A sufficient number of people have expressed interest in this heart attack biz to do a post on it, but against that, on Sunday, the point was made, in conversation, that there’s nothing worse than people who reply to, ‘How are you?’ … with the unexpurgated version … every nuance, every tablet taken.
What brought all this on was David Olney’s death:
… similar to that of Douglas Adams … I’d started a post but was waylaid.
The thing with stroke, cronny trombones and heart attacks is that they can be quite different in emphasis, differently placed in the body – mine was inside the heart itself. Depends on so many factors that you can be lucky, you can be unlucky.
I’d had some grumbling in the region for a week and a half but not being a doctor type person, had thought to myself that if it got worse, I’d call my GP.
Not having had one before, the notion of calling anyone is not realistic and I was very, very lucky.
On the late afternoon in question, I’d been lying on an 8 x 2 inch beam on edge supporting what would be the deck, leaning over and doing some glassing, which compressed the heart, I thought it was a bit sharp to stay out there, so came upstairs and lay down on memory foam on the floor.
Bad move – memory foam is like concrete and that’s when it hit. When it hits, one does know it – it’s been likened to the level of pain of childbirth but I really couldn’t comment.
That was the moment which took out Douglas Adams:
Adams died of a heart attack on 11 May 2001, aged 49, after resting from his regular workout.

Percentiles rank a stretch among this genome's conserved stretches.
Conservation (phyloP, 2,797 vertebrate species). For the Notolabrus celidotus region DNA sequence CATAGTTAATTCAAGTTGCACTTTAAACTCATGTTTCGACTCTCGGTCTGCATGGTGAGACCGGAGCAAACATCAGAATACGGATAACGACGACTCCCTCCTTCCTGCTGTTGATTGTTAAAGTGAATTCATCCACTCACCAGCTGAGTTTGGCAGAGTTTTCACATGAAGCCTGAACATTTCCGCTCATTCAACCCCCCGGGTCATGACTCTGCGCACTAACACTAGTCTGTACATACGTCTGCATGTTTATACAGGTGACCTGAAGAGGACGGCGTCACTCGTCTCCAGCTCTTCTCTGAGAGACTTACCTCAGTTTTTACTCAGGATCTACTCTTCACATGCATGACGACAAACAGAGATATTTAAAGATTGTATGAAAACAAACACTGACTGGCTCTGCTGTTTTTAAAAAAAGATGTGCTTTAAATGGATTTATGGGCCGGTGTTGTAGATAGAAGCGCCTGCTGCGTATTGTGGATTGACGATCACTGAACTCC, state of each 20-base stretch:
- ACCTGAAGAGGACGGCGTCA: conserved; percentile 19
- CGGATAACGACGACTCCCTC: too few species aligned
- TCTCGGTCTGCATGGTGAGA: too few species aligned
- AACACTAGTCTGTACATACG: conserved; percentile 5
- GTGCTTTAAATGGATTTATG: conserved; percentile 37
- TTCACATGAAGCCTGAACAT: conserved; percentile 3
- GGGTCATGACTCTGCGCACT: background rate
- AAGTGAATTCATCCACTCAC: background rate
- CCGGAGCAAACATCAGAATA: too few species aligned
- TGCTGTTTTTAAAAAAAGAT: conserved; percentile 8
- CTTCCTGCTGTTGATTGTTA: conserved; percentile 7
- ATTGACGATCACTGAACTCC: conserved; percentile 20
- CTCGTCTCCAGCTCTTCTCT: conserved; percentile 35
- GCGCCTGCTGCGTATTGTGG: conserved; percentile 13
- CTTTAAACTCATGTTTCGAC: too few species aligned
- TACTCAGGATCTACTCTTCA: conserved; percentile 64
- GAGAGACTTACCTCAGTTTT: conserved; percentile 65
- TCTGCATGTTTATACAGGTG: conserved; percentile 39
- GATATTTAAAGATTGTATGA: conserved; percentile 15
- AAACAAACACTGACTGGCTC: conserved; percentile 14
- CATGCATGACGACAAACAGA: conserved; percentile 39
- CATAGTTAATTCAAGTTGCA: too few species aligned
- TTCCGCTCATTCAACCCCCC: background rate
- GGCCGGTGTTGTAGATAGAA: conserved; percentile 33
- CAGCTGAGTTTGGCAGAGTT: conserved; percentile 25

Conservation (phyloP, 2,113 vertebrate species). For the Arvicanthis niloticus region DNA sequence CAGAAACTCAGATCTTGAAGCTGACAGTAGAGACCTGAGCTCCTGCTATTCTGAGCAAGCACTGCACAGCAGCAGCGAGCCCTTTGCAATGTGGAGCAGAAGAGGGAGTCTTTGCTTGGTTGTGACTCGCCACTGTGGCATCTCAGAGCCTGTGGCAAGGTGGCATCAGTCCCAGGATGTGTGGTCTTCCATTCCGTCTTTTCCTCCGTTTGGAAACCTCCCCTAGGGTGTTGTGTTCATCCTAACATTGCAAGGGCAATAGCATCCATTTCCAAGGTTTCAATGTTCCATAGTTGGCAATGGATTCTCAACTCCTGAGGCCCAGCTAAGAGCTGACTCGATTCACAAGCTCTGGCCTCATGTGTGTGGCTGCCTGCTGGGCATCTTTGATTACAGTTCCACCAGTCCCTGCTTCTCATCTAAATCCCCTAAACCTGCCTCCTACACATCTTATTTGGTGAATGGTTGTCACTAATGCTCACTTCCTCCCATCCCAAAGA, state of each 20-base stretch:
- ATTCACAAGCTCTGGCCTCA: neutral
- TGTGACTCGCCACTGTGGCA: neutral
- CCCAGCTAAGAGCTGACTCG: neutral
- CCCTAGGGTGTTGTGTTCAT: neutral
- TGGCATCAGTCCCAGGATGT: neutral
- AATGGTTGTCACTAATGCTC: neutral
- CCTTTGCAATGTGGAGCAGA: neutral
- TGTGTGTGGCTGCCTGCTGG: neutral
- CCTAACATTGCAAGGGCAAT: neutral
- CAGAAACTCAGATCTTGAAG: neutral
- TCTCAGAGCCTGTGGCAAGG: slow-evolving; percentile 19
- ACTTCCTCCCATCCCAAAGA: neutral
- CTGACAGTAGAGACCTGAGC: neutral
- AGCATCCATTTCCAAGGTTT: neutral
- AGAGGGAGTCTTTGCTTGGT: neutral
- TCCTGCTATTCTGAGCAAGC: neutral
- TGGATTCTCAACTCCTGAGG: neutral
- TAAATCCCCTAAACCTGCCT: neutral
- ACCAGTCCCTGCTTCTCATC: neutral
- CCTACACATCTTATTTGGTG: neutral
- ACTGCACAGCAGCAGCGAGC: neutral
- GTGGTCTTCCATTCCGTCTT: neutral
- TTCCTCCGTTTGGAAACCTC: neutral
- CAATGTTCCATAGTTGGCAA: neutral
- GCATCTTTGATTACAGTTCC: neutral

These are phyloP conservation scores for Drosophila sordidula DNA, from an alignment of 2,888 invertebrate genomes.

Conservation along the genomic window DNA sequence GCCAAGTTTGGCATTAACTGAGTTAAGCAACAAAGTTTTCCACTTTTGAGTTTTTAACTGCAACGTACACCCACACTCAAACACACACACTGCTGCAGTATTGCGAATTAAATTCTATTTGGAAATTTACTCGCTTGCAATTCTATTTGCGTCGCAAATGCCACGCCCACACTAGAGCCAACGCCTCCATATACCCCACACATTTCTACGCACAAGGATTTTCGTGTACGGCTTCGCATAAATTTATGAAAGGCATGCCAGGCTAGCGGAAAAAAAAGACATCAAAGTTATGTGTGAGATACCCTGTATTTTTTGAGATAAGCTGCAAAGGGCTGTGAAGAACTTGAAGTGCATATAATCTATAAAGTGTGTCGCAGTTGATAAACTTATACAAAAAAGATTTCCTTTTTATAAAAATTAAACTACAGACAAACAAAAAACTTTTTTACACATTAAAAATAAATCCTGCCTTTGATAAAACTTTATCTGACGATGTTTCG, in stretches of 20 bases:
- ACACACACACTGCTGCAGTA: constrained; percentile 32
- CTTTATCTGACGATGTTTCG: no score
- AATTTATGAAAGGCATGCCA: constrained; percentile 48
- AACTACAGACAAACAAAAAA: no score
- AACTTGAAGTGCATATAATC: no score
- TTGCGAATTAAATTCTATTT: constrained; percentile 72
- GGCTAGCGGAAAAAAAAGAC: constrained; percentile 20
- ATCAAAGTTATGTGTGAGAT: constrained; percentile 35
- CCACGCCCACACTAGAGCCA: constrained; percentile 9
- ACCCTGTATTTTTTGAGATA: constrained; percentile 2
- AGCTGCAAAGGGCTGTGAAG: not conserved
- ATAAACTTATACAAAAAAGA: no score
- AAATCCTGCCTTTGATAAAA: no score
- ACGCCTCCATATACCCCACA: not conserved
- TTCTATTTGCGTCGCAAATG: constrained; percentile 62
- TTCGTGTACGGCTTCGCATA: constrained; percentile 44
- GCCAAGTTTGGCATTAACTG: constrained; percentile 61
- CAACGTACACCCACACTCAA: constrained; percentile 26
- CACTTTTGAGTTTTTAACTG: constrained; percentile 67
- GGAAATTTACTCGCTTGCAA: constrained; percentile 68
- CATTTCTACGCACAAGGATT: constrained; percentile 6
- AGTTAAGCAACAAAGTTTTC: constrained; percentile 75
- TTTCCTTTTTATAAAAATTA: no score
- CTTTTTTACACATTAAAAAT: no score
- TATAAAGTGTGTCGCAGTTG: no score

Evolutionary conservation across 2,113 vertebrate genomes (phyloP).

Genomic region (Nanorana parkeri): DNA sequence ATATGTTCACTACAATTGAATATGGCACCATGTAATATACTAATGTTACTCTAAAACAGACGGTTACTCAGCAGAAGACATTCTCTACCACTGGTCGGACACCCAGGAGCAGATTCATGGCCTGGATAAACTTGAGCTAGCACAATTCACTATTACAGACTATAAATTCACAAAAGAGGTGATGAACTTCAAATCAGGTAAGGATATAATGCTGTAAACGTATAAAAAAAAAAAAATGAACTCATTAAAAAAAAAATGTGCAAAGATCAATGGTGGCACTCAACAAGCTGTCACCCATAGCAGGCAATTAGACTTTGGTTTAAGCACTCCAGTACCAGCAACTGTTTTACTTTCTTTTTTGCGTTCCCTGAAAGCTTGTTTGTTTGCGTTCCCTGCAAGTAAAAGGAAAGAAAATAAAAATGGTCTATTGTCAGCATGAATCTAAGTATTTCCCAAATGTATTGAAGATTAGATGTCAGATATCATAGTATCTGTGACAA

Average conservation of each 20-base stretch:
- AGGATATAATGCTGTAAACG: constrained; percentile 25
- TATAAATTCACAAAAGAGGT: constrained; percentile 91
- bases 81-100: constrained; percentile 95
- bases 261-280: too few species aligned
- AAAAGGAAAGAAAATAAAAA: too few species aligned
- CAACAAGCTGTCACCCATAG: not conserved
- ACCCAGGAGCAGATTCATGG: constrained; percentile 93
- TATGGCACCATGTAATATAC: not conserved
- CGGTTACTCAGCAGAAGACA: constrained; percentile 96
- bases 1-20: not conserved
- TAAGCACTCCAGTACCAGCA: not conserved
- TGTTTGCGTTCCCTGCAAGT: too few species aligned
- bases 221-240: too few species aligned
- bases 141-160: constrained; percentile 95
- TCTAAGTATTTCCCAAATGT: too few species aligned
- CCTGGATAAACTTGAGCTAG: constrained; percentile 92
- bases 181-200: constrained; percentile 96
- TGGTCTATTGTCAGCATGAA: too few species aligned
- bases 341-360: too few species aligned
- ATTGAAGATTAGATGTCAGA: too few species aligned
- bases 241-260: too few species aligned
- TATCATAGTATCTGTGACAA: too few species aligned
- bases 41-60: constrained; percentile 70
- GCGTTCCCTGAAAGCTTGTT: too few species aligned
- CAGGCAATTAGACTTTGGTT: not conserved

David Olney’s was just a cessation of life functions and that’s the whole point – it can take you just like that, especially the second or third. I just stood up and stumbled to the kitchen, which was apparently the best thing if it could be done, the pain was medium but building and it was the getting up in those opening seconds which was handy.
Came back to the phone, still moving, phoned the GP at about 5 p.m. Friday – what chance? The Press 1 for this, Press 2 for that was on, GP was there, ambulance in 8 minutes, I threw some things in a bag, went out, locked the front door and walked downstairs.
Ambulance people dealt with me on the step. GTN worked a treat and the rest was history.
The nonchalance of those I know with stents or even bypasses is commendable in one way but foolhardy in another. By all means have a packed bag by the door, have the phone biz worked out and the GTN – it guarantees nothing. If it hits, it can easily take you out.
Or it can spare you. It’s in the lap of God. One thing I do know is it must be dealt with in minutes, so don’t try to drive your partner to A&E, get the ambulance, they’re allowed to scoot.
How does that compare to longterm, progressively disabling conditions? Well personally, i prefer this way – it’s just the unpredictability and the pain but it’s over in minutes.
So they say.